Ronnie James Dio – R.I.P.

Ronnie James Dio, who died this morning after a bout with stomach cancer, was revered in the metal world while also representing, to many outside of it, the typical heavy metal cliche. The man who claimed to bring the devil horn symbol to metal (the raising of the forefinger and pinky in salute was something, he said, he picked up from his Italian grandmother) dressed in theatrical black velvet and leather, and tackled lyrics strewn with tales of devils, dragons, and rainbows with the same sincerity Barack Obama has when addressing the oil spill in the Gulf.

But to those of us who reveled in the excitement of a Ronnie James Dio song or performance, it was exactly this earnestness, careening madly and purposefully through an ironic world, that made the man so special. Dio’s music was often melodrama, but it was always in the service of optimism and joy.

While much of Dio’s music was special to me, a standout will always be the first song on his first album with Black Sabbath, “Neon Knights.” Alongside a defiantly simple but propellant statement via riff from Tony Iommi, a bold first step in the Sabs’ post-Ozzy existence, Ronnie easily matched his new band members’ kinetic metal energy and bombast while blending it seamlessly with the bright power of his own musical legacy to date.

Hardly in search of conventional narratives, Dio’s otherworldly poetry nonetheless did what any great creative fantasy should do, in that like these lines from “Neon Knights,” it enveloped the listener in another world.

Circles and rings, dragons and kings/Weaving a charm and a spell/Blessed by the night, holy and bright/Called by the toll of the bell/Bloodied angels fast descending/Moving on a never-bending light/Phantom figures free forever/Out of shadows, shining ever-bright.

Dio’s music was not always about the creation of stories (although it was sometimes that as well), but about the weaving of just these sorts of dreamscapes – sparkling and mystical raw settings onto which readers could implant their own detailed visions of his world.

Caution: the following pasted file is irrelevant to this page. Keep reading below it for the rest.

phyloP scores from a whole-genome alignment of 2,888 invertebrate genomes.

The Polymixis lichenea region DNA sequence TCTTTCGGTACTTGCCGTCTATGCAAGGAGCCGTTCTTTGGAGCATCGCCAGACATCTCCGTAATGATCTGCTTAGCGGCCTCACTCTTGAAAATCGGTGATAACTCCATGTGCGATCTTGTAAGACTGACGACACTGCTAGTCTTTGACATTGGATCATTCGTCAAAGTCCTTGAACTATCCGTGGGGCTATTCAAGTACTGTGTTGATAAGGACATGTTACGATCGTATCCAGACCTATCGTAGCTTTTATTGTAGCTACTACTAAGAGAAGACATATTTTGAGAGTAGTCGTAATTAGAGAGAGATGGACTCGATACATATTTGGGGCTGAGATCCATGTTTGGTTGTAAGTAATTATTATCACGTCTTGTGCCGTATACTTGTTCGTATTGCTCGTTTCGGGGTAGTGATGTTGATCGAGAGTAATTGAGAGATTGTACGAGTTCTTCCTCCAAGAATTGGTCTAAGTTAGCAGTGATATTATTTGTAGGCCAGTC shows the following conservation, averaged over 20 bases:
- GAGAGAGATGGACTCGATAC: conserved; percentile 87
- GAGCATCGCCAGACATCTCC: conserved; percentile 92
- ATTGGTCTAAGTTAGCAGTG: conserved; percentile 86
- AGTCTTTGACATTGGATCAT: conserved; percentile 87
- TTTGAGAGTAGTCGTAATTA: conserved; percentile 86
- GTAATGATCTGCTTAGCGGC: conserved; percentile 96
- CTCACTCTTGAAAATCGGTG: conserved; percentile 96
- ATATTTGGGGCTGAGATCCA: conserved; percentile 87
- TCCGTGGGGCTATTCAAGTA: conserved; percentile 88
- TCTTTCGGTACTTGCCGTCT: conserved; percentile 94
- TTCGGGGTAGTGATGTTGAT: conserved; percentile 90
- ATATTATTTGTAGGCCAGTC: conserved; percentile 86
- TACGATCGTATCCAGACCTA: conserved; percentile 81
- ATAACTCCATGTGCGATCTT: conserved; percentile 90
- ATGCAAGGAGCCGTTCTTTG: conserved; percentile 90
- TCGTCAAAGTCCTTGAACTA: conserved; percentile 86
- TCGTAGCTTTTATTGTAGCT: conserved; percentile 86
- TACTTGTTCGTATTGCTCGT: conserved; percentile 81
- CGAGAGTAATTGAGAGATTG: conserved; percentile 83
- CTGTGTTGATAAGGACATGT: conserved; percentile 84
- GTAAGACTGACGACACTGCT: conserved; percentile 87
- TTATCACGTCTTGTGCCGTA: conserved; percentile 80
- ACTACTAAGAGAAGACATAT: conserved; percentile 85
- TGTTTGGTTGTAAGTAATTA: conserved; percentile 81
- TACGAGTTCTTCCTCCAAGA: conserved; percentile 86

I had the privilege of interviewing Ronnie James Dio twice – in 2000, and again in 2007. During our 2000 conversation, for his Magica album, we discussed how in his later days with Sabbath his lyrics had briefly shied away from fantasy, but that his fans clearly preferred his more natural lyrical inclinations. Then, Ronnie gave me some of this thoughts on the nature of death and the afterlife (or lack thereof).

…for Dio, who’s latest album, Magica, tells of a fantasy world where, as in much of his writing over the years, good battles evil, writing about reality left both him and his fans unsatisfied. “I’ve done things that haven’t struck fantasy at all,” recalls Dio, “that were much more socially realistic. I got very angry at the world around me, and felt I couldn’t speak in terms of dreams. I spoke about how if one doesn’t have a goal, then life’s pretty well non-existent. Looking around me, I got so angry at the injustices, especially for young people – no employment, drugs running rampant, disease everywhere, over-population, especially the AIDS situation, and it got me angry that nothing was being done about it and people were dropping like flies.”

But Dio found that addressing life’s everyday problems was the last thing his fans wanted from him. “I kept hearing from Dio fans that they loved the way I write, and wished I would go back to writing the way I did before. They said it gave them hope, it gave them a chance to think, so I changed, and wrote Magica. It was a reason to revert to writing the way I had.”

Dio describes Magica as “a morality play – good vs. evil,” saying that its “what life is all about.” Dio thinks of life in these absolute terms.

“There is good and there is evil,” he explains, “and in my belief it resides in each human being. I’m not a believer in an underworld, or an overworld, although I use those analogies as many writers do, because we don’t really know if there is or there isn’t. Death is the only time we’re going to find that out. So in my belief there is no heaven, there is no hell, it’s here on earth. That’s what this is all about.”

(Photo by fürschtua)